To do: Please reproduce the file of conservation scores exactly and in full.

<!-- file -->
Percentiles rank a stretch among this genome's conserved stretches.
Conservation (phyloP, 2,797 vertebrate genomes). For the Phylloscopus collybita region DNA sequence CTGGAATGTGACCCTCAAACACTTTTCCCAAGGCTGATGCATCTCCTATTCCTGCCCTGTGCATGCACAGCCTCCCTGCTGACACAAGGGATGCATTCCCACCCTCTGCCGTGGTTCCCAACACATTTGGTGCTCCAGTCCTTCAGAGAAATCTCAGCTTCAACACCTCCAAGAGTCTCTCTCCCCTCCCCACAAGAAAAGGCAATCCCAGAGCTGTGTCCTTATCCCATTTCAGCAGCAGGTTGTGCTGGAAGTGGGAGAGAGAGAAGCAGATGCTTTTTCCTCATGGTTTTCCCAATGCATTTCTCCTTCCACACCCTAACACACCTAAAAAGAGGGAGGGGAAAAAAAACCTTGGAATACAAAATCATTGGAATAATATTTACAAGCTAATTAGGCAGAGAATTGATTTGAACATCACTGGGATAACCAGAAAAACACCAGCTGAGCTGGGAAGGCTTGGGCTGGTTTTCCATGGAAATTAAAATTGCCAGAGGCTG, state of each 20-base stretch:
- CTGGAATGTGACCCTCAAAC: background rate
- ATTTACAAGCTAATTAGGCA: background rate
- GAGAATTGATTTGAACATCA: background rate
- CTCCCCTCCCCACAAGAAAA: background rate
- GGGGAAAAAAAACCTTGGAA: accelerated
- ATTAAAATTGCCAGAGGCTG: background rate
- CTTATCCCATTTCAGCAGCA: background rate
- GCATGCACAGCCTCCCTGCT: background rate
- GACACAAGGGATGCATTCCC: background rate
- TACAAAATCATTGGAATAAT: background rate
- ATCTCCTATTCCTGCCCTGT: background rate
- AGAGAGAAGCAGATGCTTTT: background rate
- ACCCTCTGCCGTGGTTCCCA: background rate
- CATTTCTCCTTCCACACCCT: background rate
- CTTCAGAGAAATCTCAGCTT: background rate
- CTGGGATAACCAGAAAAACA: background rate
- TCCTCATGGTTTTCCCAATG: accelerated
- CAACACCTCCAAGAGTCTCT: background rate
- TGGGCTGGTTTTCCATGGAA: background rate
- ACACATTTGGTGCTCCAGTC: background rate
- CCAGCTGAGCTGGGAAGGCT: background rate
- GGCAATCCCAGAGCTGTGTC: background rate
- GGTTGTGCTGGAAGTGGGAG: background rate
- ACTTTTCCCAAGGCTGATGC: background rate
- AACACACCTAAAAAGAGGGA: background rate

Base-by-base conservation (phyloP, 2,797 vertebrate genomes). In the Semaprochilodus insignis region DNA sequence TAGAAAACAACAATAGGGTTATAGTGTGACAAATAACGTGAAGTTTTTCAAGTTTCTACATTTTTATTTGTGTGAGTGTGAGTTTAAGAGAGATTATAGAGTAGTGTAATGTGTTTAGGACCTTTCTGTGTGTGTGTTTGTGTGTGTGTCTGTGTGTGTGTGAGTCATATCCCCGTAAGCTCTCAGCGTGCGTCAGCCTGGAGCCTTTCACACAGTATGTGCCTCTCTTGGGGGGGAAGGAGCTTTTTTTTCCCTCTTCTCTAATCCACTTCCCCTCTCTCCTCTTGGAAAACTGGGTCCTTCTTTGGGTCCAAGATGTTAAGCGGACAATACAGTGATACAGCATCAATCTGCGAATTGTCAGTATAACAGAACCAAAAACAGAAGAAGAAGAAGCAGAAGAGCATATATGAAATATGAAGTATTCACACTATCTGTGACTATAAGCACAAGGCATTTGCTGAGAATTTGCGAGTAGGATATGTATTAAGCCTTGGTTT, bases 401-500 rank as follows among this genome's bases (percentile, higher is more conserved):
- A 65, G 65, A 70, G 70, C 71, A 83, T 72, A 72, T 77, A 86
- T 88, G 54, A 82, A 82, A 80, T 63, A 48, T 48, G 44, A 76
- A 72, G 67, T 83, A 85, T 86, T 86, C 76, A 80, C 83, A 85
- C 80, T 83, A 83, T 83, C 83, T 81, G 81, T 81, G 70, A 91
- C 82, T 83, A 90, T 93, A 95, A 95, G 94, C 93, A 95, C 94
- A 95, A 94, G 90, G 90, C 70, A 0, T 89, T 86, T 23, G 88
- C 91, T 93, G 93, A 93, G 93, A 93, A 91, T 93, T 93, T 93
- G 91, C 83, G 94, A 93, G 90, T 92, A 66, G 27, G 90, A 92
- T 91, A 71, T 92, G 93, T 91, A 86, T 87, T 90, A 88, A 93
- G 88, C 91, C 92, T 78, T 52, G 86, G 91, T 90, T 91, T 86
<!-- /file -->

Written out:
Percentiles rank a stretch among this genome's conserved stretches.
Conservation (phyloP, 2,797 vertebrate genomes). For the Phylloscopus collybita region DNA sequence CTGGAATGTGACCCTCAAACACTTTTCCCAAGGCTGATGCATCTCCTATTCCTGCCCTGTGCATGCACAGCCTCCCTGCTGACACAAGGGATGCATTCCCACCCTCTGCCGTGGTTCCCAACACATTTGGTGCTCCAGTCCTTCAGAGAAATCTCAGCTTCAACACCTCCAAGAGTCTCTCTCCCCTCCCCACAAGAAAAGGCAATCCCAGAGCTGTGTCCTTATCCCATTTCAGCAGCAGGTTGTGCTGGAAGTGGGAGAGAGAGAAGCAGATGCTTTTTCCTCATGGTTTTCCCAATGCATTTCTCCTTCCACACCCTAACACACCTAAAAAGAGGGAGGGGAAAAAAAACCTTGGAATACAAAATCATTGGAATAATATTTACAAGCTAATTAGGCAGAGAATTGATTTGAACATCACTGGGATAACCAGAAAAACACCAGCTGAGCTGGGAAGGCTTGGGCTGGTTTTCCATGGAAATTAAAATTGCCAGAGGCTG, state of each 20-base stretch:
- CTGGAATGTGACCCTCAAAC: background rate
- ATTTACAAGCTAATTAGGCA: background rate
- GAGAATTGATTTGAACATCA: background rate
- CTCCCCTCCCCACAAGAAAA: background rate
- GGGGAAAAAAAACCTTGGAA: accelerated
- ATTAAAATTGCCAGAGGCTG: background rate
- CTTATCCCATTTCAGCAGCA: background rate
- GCATGCACAGCCTCCCTGCT: background rate
- GACACAAGGGATGCATTCCC: background rate
- TACAAAATCATTGGAATAAT: background rate
- ATCTCCTATTCCTGCCCTGT: background rate
- AGAGAGAAGCAGATGCTTTT: background rate
- ACCCTCTGCCGTGGTTCCCA: background rate
- CATTTCTCCTTCCACACCCT: background rate
- CTTCAGAGAAATCTCAGCTT: background rate
- CTGGGATAACCAGAAAAACA: background rate
- TCCTCATGGTTTTCCCAATG: accelerated
- CAACACCTCCAAGAGTCTCT: background rate
- TGGGCTGGTTTTCCATGGAA: background rate
- ACACATTTGGTGCTCCAGTC: background rate
- CCAGCTGAGCTGGGAAGGCT: background rate
- GGCAATCCCAGAGCTGTGTC: background rate
- GGTTGTGCTGGAAGTGGGAG: background rate
- ACTTTTCCCAAGGCTGATGC: background rate
- AACACACCTAAAAAGAGGGA: background rate

Base-by-base conservation (phyloP, 2,797 vertebrate genomes). In the Semaprochilodus insignis region DNA sequence TAGAAAACAACAATAGGGTTATAGTGTGACAAATAACGTGAAGTTTTTCAAGTTTCTACATTTTTATTTGTGTGAGTGTGAGTTTAAGAGAGATTATAGAGTAGTGTAATGTGTTTAGGACCTTTCTGTGTGTGTGTTTGTGTGTGTGTCTGTGTGTGTGTGAGTCATATCCCCGTAAGCTCTCAGCGTGCGTCAGCCTGGAGCCTTTCACACAGTATGTGCCTCTCTTGGGGGGGAAGGAGCTTTTTTTTCCCTCTTCTCTAATCCACTTCCCCTCTCTCCTCTTGGAAAACTGGGTCCTTCTTTGGGTCCAAGATGTTAAGCGGACAATACAGTGATACAGCATCAATCTGCGAATTGTCAGTATAACAGAACCAAAAACAGAAGAAGAAGAAGCAGAAGAGCATATATGAAATATGAAGTATTCACACTATCTGTGACTATAAGCACAAGGCATTTGCTGAGAATTTGCGAGTAGGATATGTATTAAGCCTTGGTTT, bases 401-500 rank as follows among this genome's bases (percentile, higher is more conserved):
- A 65, G 65, A 70, G 70, C 71, A 83, T 72, A 72, T 77, A 86
- T 88, G 54, A 82, A 82, A 80, T 63, A 48, T 48, G 44, A 76
- A 72, G 67, T 83, A 85, T 86, T 86, C 76, A 80, C 83, A 85
- C 80, T 83, A 83, T 83, C 83, T 81, G 81, T 81, G 70, A 91
- C 82, T 83, A 90, T 93, A 95, A 95, G 94, C 93, A 95, C 94
- A 95, A 94, G 90, G 90, C 70, A 0, T 89, T 86, T 23, G 88
- C 91, T 93, G 93, A 93, G 93, A 93, A 91, T 93, T 93, T 93
- G 91, C 83, G 94, A 93, G 90, T 92, A 66, G 27, G 90, A 92
- T 91, A 71, T 92, G 93, T 91, A 86, T 87, T 90, A 88, A 93
- G 88, C 91, C 92, T 78, T 52, G 86, G 91, T 90, T 91, T 86